Sablefish with Caramelized Fennel and Cherry Tomatoes

2 12 2011

Sablefish with Caramelized Fennel and Cherry Tomatoes

We’re in the middle of the holiday season with all of its requisite parties, dinners and general overindulgence. However, sometimes in the midst of festive meals and a few too many cocktails, we start to crave something a bit lighter. Sablefish with Caramelized Fennel and Cherry Tomatoes is just the dish to serve: it’s on the lighter side but is still packed with lots of flavour.

What is Sablefish?

Sablefish is also commonly known as black cod, butterfish and sable. It is a mild, buttery white fish, typically caught in the North Pacific Ocean off British Columbia and Alaska. According to The Monterey Bay Aquarium and their Canadian counterpart, SeaChoice.org, sablefish is considered a ‘Best Choice’ for sustainability, meaning that stocks are abundant and well managed.

Sablefish with Caramelized Fennel and Cherry Tomatoes

Makes 4 servings

  • 4 sablefish (black cod) fillets weighing about 4 oz. (113 grams) each
  • 2 Tablespoons olive oil
  • 1 cup thinly sliced fennel (white part), sliced about 1/4“ thick
  • 12 large cherry tomatoes, halved
  • ½ cup dry white wine
  • ½ clove garlic, minced
  • 2 sprigs of thyme
  • 1 teaspoon lemon juice
  • Salt and pepper, to taste
  • Fennel fronds for garnish (optional)

For Crumb Topping:

  • ¾ cup breadcrumbs made from fresh bread (about 1 thick slice of bread)
  • 2 teaspoons olive oil
  • 1 teaspoon finely chopped fresh thyme
  • ½ teaspoon fennel seeds, crushed (use a mortar and pestle or the side of a large knife to crush them)
  • A pinch of salt and pepper
  1. Prepare the Crumb Topping: In a small bowl, add the breadcrumbs, oil, chopped thyme, fennel seed, salt and pepper and stir together until all breadcrumbs are moist. Set aside.
  2. Sprinkle a pinch of salt and pepper evenly over the fish fillets and set aside. Preheat the oven broiler and move the rack to the top position.
  3. Heat a large ovenproof, non-stick skillet on medium heat and add 1 Tablespoon of olive oil. Add the fennel slices and sauté until they caramelize and turn a dark golden brown, about 14 minutes. Be sure to stir the fennel around so it doesn’t burn and remove any pieces that brown quickly.
  4. Once the fennel has caramelized, remove from the skillet and set aside on a plate. Return the skillet to the burner and turn heat to medium-high. Heat the remaining olive oil and place the sablefish fillets in the pan, skin side down.
  5. Reduce the heat to medium and cook the fish for two minutes. Carefully turn the fillets over and cook for another two minutes.
  6. Turn the fish once again, so the skin side is down. Add the cherry tomatoes, wine, garlic, thyme and lemon juice and cook for another 2-1/2 to 3 minutes or until the fillets are almost fully cooked through. Return the cooked fennel to the pan.
  7. Press a couple of spoonfuls of the breadcrumb mixture onto the top of each of the fillets. Place the skillet with the fish under the oven broiler, watching very carefully, until the crumbs turn golden and crisp, about one minute.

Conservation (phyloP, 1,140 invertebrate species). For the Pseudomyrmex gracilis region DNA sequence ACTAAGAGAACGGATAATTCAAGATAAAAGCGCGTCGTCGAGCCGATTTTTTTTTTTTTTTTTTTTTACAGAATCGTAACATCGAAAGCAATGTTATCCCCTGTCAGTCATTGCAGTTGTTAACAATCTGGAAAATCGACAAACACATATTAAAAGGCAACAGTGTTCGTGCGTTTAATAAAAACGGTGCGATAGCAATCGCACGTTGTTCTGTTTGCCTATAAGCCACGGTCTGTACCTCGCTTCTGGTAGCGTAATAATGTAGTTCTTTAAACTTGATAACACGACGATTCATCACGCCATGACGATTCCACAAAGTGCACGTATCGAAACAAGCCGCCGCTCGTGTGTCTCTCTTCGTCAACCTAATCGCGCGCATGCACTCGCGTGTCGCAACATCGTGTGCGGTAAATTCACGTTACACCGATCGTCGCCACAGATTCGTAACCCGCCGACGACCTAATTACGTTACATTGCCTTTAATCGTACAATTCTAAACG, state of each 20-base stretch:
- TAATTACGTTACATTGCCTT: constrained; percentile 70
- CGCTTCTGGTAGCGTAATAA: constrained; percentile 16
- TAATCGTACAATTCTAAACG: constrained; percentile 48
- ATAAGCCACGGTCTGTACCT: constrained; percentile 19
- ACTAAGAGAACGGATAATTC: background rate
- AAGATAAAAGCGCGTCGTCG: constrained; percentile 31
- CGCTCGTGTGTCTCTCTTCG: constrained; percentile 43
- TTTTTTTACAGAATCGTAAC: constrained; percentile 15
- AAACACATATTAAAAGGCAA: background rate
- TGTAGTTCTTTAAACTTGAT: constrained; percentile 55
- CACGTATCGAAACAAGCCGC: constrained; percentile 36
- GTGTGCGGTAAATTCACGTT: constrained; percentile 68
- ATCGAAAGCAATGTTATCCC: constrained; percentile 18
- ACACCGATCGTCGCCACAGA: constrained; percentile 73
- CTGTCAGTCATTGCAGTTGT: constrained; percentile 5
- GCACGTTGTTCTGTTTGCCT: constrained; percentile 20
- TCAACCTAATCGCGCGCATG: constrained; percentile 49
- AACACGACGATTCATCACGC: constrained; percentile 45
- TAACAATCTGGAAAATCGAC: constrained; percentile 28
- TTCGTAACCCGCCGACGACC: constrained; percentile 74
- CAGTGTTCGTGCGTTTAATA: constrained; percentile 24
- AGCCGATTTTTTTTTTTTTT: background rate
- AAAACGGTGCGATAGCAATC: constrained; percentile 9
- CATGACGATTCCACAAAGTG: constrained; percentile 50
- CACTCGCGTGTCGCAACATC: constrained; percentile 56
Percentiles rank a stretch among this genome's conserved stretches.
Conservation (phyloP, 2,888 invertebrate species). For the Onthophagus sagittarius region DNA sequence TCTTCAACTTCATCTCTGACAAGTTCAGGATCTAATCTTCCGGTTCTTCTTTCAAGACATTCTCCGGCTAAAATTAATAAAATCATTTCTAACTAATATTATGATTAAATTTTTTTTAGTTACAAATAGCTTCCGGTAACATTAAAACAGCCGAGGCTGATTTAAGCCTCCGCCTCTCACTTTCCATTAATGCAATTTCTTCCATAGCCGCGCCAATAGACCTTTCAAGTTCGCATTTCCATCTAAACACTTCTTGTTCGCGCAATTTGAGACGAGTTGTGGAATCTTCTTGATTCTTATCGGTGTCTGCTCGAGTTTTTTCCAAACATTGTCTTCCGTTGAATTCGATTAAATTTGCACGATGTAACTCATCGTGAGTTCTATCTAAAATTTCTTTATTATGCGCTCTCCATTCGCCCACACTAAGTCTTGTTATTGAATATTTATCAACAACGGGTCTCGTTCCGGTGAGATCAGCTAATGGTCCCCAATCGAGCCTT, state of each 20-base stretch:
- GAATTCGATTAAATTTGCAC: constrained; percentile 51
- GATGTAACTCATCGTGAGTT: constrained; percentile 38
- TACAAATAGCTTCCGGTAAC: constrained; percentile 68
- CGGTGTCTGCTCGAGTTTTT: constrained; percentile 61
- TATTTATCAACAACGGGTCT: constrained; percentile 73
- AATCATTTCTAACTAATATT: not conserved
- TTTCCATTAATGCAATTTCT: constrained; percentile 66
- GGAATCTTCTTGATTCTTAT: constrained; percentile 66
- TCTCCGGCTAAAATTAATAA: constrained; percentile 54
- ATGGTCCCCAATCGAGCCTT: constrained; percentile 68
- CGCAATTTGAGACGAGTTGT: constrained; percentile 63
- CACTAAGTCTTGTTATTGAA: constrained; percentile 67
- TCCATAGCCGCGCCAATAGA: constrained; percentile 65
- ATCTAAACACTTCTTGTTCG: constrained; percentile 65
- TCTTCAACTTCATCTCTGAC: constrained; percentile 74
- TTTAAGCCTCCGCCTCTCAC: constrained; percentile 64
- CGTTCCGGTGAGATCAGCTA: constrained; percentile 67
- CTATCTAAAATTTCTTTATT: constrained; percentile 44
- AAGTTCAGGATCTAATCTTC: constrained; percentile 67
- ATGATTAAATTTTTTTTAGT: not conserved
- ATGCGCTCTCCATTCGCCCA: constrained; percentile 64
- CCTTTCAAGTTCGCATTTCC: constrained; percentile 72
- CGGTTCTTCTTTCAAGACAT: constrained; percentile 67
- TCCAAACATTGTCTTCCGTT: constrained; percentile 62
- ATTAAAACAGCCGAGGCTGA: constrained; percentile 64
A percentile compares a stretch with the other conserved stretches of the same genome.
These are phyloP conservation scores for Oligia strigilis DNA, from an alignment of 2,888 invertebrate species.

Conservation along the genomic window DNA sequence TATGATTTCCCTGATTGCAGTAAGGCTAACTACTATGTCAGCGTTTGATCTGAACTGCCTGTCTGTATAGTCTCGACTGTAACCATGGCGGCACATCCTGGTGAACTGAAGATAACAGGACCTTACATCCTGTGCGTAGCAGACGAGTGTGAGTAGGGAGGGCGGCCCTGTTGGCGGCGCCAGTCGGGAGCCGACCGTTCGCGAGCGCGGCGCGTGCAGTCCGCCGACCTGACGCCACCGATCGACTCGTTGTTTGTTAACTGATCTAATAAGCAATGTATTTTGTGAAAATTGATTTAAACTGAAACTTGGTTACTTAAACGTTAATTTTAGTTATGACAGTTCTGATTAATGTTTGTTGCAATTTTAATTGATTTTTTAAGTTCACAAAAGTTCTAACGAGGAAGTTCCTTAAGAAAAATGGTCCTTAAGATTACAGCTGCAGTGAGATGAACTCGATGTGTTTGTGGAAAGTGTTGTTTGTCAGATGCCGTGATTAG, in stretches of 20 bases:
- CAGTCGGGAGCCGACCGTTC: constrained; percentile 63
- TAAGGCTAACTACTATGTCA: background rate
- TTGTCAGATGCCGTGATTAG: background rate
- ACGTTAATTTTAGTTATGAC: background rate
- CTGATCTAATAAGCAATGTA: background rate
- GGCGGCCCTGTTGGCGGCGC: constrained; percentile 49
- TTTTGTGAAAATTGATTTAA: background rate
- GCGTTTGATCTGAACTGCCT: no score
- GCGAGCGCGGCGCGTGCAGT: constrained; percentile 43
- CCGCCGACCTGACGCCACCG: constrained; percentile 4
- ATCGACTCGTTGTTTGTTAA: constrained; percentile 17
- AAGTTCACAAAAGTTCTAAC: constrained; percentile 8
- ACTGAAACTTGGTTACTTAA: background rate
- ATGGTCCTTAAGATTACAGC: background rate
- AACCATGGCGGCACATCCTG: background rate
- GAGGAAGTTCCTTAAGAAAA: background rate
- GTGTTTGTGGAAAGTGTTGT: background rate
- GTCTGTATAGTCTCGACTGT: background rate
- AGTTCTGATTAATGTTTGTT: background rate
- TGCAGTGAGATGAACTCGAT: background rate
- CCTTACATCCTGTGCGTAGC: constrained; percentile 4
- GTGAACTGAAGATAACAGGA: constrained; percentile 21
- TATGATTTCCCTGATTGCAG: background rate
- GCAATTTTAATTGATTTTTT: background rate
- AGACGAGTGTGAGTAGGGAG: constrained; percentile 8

8. To serve: Divide the caramelized fennel and tomatoes between four servings and mound in the centre of each plate. Place a piece of the sablefish on each portion of fennel/tomatoes and spoon the pan sauce over the fish.
  9. Garnish with a sprig of fennel frond, if desired, and serve immediately.

Bon Appétit and Enjoy!

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Copyright Trish Coleman. Please contact the author to obtain permission for republication.

This article first appeared on Suite 101.com.





Burrata with Tomato and Basil

31 08 2011

Burrata with heirloom tomatoes and basil makes a great appetizer or first course

With summer produce at its best right now, we can rely on top quality ingredients to keep cooking simple. One classic summer dish that couldn’t be easier is Insalata Caprese – a salad made with fresh mozzarella, tomatoes, fresh basil, olive oil and sea salt. For an interesting twist on a standard caprese salad, why not try it with burrata instead?

Colourful heirloom tomatoes give the dish visual appeal

Burrata is a type of fresh mozzarella cheese from Puglia in southern Italy. Each baseball-sized round of burrata is stuffed with mozzarella curds and cream, which spill out once it has been cut. Each ball has a ‘knot’ on top where the cheese was sealed, keeping the cream inside. It is often packaged in a damp wrapping or suspended in liquid to protect it. Burrata is extremely delicate and should be consumed within a few days of production.

Until recently, burrata had to be imported from Italy to North America, however, there are a number of producers now making it in Canada and the United States. In Toronto, I usually buy burrata produced by Quality Cheese or Santa Lucia. It’s usually available at specialty cheese shops including Olympic Cheese, Scheffler’s Deli and the Cheese Boutique. In other areas, a google search should indicate where you can find it (unfortunately it may be difficult to locate outside of urban areas but ask at your local market – they may be able to order it for you).

Fresh basil pairs beautifully with ripe tomatoes

The key to serving burrata is to keep it simple. A simple drizzle with olive oil and a dash of sea salt will suffice but I like to showcase peak season tomatoes and basil to take it to the next level. Prepare some Olive Oil and Sea Salt Crisps to spread it on (see recipe below). Use good quality olive oil, sea salt and the best quality fresh tomatoes and basil you can find. Be sure to bring the burrata to room temperature for a half hour or so before serving. This dish only takes minutes to put together and will be sure to impress your guests as an appetizer or starter dish.